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choied

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  • Gender or Couple
    Male

My RV or Travel Trailer

  • Do you own an Oliver Travel Trailer, other travel trailer or none?
    I own an Oliver Travel Trailer
  • Year
    2017
  • Model
    Legacy Elite II
  • Floor Plan
    Standard Floor Plan
  • Hull #
    253

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  1. Finally finished this project. Currently, I have two batteries and I have space for four total, two main battery cables & one small gauge wire for the shunt between the battery storage area and the inside areas. On the inside, I decided on two separate busbars (one for the red and another for the black). The red-side busbar ended up left of the pantry and the black-side busbar on the right of the pantry. Had to redo some cables to custom lengths. The only thing that remains "unfinished" so to speak is the battery monitoring system. While the unit is connected, I failed to find and snake the cable from the bottom to the top as I was unable to find the hole and do this. A job for another day I guess...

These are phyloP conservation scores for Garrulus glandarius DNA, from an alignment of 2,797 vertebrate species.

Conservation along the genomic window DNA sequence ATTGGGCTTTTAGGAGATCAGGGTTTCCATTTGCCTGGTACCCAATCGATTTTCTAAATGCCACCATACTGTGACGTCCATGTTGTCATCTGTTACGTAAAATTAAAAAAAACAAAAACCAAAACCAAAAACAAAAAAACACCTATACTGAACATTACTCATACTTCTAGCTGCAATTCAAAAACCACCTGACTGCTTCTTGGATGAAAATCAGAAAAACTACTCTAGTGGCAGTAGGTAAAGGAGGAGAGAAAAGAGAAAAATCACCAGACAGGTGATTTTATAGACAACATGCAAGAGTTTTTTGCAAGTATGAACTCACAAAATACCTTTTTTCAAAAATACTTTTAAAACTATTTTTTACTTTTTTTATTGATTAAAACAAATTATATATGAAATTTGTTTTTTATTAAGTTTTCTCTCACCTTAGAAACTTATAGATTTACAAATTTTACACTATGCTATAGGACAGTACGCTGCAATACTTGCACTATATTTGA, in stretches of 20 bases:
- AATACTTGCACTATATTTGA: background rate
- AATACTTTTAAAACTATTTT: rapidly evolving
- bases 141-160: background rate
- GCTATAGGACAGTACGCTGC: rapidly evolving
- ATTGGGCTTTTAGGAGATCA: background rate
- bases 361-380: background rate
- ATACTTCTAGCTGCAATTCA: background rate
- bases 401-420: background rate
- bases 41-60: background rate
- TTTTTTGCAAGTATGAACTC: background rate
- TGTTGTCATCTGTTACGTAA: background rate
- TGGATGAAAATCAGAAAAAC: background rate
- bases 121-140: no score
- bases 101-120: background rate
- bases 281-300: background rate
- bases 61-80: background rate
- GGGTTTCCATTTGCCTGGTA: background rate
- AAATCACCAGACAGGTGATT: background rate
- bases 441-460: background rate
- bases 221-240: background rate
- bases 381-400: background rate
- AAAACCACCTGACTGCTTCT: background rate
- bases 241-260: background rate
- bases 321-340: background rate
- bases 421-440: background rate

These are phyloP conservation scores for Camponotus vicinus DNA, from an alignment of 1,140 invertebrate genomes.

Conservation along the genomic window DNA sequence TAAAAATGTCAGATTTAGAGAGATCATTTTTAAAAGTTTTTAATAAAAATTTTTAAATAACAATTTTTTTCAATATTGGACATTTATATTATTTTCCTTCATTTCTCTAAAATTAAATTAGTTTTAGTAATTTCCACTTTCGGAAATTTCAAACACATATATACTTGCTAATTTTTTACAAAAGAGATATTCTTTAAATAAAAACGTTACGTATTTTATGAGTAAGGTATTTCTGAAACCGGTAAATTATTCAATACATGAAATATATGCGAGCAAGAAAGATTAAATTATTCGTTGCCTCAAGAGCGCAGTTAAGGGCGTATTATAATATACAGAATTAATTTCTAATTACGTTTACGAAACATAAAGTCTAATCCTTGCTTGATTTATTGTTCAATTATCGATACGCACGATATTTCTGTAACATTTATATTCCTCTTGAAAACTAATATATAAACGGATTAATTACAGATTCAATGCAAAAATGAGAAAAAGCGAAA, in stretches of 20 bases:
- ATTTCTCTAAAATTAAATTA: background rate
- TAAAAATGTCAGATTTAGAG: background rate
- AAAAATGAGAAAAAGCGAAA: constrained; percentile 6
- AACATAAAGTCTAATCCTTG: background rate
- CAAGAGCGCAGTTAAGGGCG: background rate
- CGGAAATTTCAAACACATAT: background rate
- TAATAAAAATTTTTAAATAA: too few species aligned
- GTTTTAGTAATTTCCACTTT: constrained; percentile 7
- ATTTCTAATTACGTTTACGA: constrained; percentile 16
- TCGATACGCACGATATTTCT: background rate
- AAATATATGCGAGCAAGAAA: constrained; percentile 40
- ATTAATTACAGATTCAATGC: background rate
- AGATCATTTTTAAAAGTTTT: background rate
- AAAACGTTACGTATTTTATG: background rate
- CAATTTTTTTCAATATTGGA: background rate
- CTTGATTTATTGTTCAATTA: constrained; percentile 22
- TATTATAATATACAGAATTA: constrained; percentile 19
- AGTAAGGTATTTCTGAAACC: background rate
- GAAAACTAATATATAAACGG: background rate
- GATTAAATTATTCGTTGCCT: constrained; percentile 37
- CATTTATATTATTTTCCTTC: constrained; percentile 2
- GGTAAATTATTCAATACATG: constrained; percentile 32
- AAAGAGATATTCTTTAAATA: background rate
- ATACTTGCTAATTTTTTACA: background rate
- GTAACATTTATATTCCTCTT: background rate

2. Just got a chance to look at this post. The 400s are definitely cleaner and neater than the 200s...oof.
  3. In addition to the items above, I am figuring out what I believe others have already figured out 🤪- which is I need to change/upgrade my Progressive Dynamics Converter. At this time, Progressive Dynamics is recommending that I go with their newest version, the PD4045CSV, which has a switch to allow users to charge Lithium or LeadAcid batteries. Also, the PD representative pointed out that I would need to upgrade any fuses related to charging the batteries to 60AMP.